Deploying with git

Git is an excellent version control, but it’s more than just that.  A lot of people use it to deploy their projects as well.  Most suggestions (for example, this tutorial from Digital Ocean) around the web employ the post-commit (or other) hooks to push the code to a remote server.  While this works well, I prefer to do it differently.  I like the pull model better, where the deployment is triggered outside of git, and relies on git to fetch the code updates and run some sort of a build script, which handles database schema changes, cache resets, filesystem permissions, etc.  Such approach also allows to limit remote access to the servers (especially the production ones), and separate responsibilities of a developer and a deployer.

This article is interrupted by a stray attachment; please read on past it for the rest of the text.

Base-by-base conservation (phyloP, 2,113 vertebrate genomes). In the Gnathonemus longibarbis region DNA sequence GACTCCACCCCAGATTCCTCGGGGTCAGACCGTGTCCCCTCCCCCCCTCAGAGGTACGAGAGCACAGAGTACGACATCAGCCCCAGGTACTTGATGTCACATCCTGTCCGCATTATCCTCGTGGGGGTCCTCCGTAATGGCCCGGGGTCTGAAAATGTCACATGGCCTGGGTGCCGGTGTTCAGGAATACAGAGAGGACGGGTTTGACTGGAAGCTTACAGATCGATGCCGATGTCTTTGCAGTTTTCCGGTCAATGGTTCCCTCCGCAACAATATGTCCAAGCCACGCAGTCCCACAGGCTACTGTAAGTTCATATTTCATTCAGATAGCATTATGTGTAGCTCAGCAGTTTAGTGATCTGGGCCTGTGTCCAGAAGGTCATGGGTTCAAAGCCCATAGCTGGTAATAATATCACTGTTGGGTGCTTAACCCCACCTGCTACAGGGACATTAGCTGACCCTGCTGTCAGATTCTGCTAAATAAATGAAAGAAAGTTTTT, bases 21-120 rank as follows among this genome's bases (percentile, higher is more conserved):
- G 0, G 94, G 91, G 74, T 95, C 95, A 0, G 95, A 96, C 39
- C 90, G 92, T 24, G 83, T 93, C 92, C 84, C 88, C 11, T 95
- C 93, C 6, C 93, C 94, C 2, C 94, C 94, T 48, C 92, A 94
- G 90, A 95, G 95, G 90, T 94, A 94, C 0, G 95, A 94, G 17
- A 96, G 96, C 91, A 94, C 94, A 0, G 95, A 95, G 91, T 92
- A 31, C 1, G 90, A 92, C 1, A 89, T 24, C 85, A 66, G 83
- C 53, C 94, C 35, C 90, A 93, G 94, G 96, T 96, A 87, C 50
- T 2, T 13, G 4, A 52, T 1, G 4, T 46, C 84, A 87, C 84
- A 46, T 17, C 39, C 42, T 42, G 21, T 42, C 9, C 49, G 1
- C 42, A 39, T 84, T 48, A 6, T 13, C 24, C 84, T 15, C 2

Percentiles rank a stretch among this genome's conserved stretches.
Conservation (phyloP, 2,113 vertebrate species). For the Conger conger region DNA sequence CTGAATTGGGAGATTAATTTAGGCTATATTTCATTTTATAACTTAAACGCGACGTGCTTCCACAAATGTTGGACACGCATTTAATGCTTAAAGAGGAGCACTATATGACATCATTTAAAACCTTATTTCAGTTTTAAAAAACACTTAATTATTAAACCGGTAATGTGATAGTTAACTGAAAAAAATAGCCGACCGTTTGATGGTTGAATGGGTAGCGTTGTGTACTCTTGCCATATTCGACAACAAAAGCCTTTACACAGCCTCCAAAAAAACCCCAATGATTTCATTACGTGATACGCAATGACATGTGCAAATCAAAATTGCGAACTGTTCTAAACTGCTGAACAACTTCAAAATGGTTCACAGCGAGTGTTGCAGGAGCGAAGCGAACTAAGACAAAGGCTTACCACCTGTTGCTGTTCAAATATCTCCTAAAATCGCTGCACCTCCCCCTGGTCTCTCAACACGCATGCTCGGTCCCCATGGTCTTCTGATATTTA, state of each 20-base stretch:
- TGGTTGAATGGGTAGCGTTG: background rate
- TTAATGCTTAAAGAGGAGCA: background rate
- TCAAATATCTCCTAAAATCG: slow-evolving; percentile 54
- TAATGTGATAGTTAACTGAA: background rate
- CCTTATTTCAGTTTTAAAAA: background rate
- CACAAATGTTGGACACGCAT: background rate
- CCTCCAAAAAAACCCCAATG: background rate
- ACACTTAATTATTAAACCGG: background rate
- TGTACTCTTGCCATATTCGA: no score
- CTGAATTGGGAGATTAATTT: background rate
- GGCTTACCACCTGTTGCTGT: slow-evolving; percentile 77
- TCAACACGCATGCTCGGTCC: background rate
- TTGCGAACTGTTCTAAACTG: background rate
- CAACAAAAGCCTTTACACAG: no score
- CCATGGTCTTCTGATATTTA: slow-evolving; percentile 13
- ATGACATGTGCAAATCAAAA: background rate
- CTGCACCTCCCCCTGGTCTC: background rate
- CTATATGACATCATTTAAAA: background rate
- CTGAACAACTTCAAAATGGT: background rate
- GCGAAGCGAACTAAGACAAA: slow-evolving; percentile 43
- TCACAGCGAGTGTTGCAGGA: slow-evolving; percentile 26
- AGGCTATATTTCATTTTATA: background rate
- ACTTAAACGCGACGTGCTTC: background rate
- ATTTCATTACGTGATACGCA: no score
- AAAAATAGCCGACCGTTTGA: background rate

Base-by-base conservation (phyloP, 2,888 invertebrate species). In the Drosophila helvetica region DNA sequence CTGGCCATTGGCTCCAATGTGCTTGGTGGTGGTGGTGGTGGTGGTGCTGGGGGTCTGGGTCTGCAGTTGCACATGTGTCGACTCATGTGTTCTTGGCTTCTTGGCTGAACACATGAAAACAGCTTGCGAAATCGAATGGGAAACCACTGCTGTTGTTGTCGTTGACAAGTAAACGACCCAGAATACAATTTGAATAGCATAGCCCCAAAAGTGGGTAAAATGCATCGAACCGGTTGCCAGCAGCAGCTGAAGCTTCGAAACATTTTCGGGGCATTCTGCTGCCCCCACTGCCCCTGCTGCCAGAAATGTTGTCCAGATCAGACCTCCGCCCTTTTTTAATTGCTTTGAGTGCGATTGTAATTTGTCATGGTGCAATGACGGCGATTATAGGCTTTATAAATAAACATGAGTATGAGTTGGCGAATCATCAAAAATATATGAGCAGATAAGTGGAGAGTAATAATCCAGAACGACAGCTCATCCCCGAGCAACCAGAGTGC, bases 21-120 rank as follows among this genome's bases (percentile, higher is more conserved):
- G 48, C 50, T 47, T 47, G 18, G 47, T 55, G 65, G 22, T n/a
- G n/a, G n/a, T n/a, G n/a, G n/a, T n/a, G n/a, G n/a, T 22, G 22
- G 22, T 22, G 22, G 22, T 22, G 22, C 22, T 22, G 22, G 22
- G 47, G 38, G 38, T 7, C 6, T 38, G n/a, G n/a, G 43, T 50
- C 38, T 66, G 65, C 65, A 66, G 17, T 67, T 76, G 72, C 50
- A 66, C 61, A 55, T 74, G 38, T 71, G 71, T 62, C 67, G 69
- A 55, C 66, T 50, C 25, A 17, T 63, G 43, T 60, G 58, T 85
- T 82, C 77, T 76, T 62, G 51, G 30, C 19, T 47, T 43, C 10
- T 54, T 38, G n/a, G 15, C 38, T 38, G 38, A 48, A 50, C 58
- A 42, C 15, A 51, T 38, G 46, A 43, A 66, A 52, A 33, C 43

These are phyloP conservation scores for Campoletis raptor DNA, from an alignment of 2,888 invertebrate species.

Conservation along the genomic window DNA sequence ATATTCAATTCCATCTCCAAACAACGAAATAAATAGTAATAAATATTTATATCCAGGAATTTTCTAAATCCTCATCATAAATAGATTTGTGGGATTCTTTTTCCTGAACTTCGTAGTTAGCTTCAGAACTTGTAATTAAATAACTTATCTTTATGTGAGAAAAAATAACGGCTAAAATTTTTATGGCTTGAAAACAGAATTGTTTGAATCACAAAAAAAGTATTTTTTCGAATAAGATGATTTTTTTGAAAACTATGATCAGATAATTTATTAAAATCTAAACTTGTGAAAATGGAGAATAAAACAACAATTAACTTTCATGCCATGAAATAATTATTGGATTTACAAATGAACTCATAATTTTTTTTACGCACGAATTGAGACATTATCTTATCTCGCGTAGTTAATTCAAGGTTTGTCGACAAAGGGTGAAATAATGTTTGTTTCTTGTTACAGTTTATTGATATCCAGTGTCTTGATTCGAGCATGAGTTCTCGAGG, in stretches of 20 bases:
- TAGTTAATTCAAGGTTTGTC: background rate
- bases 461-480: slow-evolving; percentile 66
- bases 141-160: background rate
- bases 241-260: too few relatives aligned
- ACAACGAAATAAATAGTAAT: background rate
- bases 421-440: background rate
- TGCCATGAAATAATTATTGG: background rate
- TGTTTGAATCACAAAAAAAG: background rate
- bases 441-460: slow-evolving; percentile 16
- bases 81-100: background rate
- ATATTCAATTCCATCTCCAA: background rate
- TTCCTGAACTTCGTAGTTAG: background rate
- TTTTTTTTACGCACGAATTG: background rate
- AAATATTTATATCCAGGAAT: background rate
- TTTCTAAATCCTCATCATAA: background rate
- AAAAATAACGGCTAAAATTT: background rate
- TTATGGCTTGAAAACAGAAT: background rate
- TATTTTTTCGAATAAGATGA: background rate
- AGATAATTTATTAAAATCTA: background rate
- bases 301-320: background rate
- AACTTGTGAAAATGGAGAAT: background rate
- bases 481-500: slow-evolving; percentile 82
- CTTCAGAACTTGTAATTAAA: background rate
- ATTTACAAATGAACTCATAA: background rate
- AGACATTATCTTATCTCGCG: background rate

With the many pull, merge, fetch, and update options that git provides, it is sometimes difficult to choose what’s the right set of commands to use.  I’ve figured it out via a rather lengthy trial-and-error process.  But if you don’t want to go through all the pain of that, here’s a nice blog post that tells you exactly how to do that.  I’m copy-pasting the commands here just for the future reference.

git fetch --all
git checkout --force "${TARGET}"
# Following two lines only required if you use submodules
git submodule sync
git submodule update --init --recursive
# Follow with actual deployment steps (run fabric/capistrano/make/etc)

And I suggest you read the full article for the explanation of why this is a better way and what are some of the issues with other strategies.


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